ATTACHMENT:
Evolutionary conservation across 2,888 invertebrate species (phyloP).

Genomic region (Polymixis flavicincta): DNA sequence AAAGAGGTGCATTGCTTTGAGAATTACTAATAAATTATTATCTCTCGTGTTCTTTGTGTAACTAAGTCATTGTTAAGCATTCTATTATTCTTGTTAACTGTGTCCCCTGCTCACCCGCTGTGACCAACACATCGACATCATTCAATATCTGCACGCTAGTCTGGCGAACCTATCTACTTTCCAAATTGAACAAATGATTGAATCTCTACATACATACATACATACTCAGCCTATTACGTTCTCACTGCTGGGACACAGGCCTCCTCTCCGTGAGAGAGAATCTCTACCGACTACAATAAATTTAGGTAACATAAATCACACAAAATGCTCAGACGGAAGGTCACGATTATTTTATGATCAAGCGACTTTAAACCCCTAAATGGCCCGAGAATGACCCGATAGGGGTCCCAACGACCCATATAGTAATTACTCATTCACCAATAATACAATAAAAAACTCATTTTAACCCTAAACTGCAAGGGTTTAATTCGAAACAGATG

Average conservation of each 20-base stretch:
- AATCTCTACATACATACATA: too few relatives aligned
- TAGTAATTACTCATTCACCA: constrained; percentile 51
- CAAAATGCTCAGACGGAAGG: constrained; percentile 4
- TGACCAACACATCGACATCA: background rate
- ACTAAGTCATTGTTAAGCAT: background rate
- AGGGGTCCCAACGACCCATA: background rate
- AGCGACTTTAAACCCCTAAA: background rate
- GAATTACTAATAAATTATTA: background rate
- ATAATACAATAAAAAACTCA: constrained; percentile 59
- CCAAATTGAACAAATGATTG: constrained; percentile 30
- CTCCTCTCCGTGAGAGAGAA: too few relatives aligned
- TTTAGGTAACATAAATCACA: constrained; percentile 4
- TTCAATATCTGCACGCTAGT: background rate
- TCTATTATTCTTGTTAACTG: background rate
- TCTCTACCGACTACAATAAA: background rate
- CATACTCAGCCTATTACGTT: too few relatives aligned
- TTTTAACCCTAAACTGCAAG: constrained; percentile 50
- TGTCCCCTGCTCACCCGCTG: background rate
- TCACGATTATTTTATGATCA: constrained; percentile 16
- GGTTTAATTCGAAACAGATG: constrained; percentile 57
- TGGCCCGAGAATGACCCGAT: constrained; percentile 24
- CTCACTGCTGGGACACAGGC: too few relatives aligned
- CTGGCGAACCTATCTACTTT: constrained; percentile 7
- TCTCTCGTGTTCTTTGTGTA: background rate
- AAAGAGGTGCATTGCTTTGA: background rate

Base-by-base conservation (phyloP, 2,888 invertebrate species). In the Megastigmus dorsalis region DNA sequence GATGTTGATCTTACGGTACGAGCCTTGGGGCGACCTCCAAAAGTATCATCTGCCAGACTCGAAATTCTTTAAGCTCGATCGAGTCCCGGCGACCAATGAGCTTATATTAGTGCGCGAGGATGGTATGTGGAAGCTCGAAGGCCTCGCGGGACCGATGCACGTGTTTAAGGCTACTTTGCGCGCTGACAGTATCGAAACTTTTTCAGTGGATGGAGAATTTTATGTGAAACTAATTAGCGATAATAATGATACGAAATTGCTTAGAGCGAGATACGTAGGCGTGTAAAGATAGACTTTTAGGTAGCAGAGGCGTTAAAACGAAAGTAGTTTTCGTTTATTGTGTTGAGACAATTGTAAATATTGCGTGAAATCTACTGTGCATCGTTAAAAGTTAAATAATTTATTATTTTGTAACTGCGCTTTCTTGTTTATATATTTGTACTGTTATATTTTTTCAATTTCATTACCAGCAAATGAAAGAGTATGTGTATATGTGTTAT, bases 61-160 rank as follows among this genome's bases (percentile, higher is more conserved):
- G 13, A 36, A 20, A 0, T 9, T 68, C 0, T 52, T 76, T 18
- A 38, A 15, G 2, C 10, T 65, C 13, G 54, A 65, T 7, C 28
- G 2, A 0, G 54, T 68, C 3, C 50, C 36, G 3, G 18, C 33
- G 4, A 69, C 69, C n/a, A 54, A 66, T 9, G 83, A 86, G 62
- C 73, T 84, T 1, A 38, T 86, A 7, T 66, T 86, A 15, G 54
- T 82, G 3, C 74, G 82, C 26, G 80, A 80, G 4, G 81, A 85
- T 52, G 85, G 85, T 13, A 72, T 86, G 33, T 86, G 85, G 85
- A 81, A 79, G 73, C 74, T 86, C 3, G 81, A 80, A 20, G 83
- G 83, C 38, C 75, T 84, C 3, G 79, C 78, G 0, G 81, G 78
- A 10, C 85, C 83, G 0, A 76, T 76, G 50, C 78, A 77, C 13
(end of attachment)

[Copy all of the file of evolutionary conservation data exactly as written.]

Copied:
Evolutionary conservation across 2,888 invertebrate species (phyloP).

Genomic region (Polymixis flavicincta): DNA sequence AAAGAGGTGCATTGCTTTGAGAATTACTAATAAATTATTATCTCTCGTGTTCTTTGTGTAACTAAGTCATTGTTAAGCATTCTATTATTCTTGTTAACTGTGTCCCCTGCTCACCCGCTGTGACCAACACATCGACATCATTCAATATCTGCACGCTAGTCTGGCGAACCTATCTACTTTCCAAATTGAACAAATGATTGAATCTCTACATACATACATACATACTCAGCCTATTACGTTCTCACTGCTGGGACACAGGCCTCCTCTCCGTGAGAGAGAATCTCTACCGACTACAATAAATTTAGGTAACATAAATCACACAAAATGCTCAGACGGAAGGTCACGATTATTTTATGATCAAGCGACTTTAAACCCCTAAATGGCCCGAGAATGACCCGATAGGGGTCCCAACGACCCATATAGTAATTACTCATTCACCAATAATACAATAAAAAACTCATTTTAACCCTAAACTGCAAGGGTTTAATTCGAAACAGATG

Average conservation of each 20-base stretch:
- AATCTCTACATACATACATA: too few relatives aligned
- TAGTAATTACTCATTCACCA: constrained; percentile 51
- CAAAATGCTCAGACGGAAGG: constrained; percentile 4
- TGACCAACACATCGACATCA: background rate
- ACTAAGTCATTGTTAAGCAT: background rate
- AGGGGTCCCAACGACCCATA: background rate
- AGCGACTTTAAACCCCTAAA: background rate
- GAATTACTAATAAATTATTA: background rate
- ATAATACAATAAAAAACTCA: constrained; percentile 59
- CCAAATTGAACAAATGATTG: constrained; percentile 30
- CTCCTCTCCGTGAGAGAGAA: too few relatives aligned
- TTTAGGTAACATAAATCACA: constrained; percentile 4
- TTCAATATCTGCACGCTAGT: background rate
- TCTATTATTCTTGTTAACTG: background rate
- TCTCTACCGACTACAATAAA: background rate
- CATACTCAGCCTATTACGTT: too few relatives aligned
- TTTTAACCCTAAACTGCAAG: constrained; percentile 50
- TGTCCCCTGCTCACCCGCTG: background rate
- TCACGATTATTTTATGATCA: constrained; percentile 16
- GGTTTAATTCGAAACAGATG: constrained; percentile 57
- TGGCCCGAGAATGACCCGAT: constrained; percentile 24
- CTCACTGCTGGGACACAGGC: too few relatives aligned
- CTGGCGAACCTATCTACTTT: constrained; percentile 7
- TCTCTCGTGTTCTTTGTGTA: background rate
- AAAGAGGTGCATTGCTTTGA: background rate

Base-by-base conservation (phyloP, 2,888 invertebrate species). In the Megastigmus dorsalis region DNA sequence GATGTTGATCTTACGGTACGAGCCTTGGGGCGACCTCCAAAAGTATCATCTGCCAGACTCGAAATTCTTTAAGCTCGATCGAGTCCCGGCGACCAATGAGCTTATATTAGTGCGCGAGGATGGTATGTGGAAGCTCGAAGGCCTCGCGGGACCGATGCACGTGTTTAAGGCTACTTTGCGCGCTGACAGTATCGAAACTTTTTCAGTGGATGGAGAATTTTATGTGAAACTAATTAGCGATAATAATGATACGAAATTGCTTAGAGCGAGATACGTAGGCGTGTAAAGATAGACTTTTAGGTAGCAGAGGCGTTAAAACGAAAGTAGTTTTCGTTTATTGTGTTGAGACAATTGTAAATATTGCGTGAAATCTACTGTGCATCGTTAAAAGTTAAATAATTTATTATTTTGTAACTGCGCTTTCTTGTTTATATATTTGTACTGTTATATTTTTTCAATTTCATTACCAGCAAATGAAAGAGTATGTGTATATGTGTTAT, bases 61-160 rank as follows among this genome's bases (percentile, higher is more conserved):
- G 13, A 36, A 20, A 0, T 9, T 68, C 0, T 52, T 76, T 18
- A 38, A 15, G 2, C 10, T 65, C 13, G 54, A 65, T 7, C 28
- G 2, A 0, G 54, T 68, C 3, C 50, C 36, G 3, G 18, C 33
- G 4, A 69, C 69, C n/a, A 54, A 66, T 9, G 83, A 86, G 62
- C 73, T 84, T 1, A 38, T 86, A 7, T 66, T 86, A 15, G 54
- T 82, G 3, C 74, G 82, C 26, G 80, A 80, G 4, G 81, A 85
- T 52, G 85, G 85, T 13, A 72, T 86, G 33, T 86, G 85, G 85
- A 81, A 79, G 73, C 74, T 86, C 3, G 81, A 80, A 20, G 83
- G 83, C 38, C 75, T 84, C 3, G 79, C 78, G 0, G 81, G 78
- A 10, C 85, C 83, G 0, A 76, T 76, G 50, C 78, A 77, C 13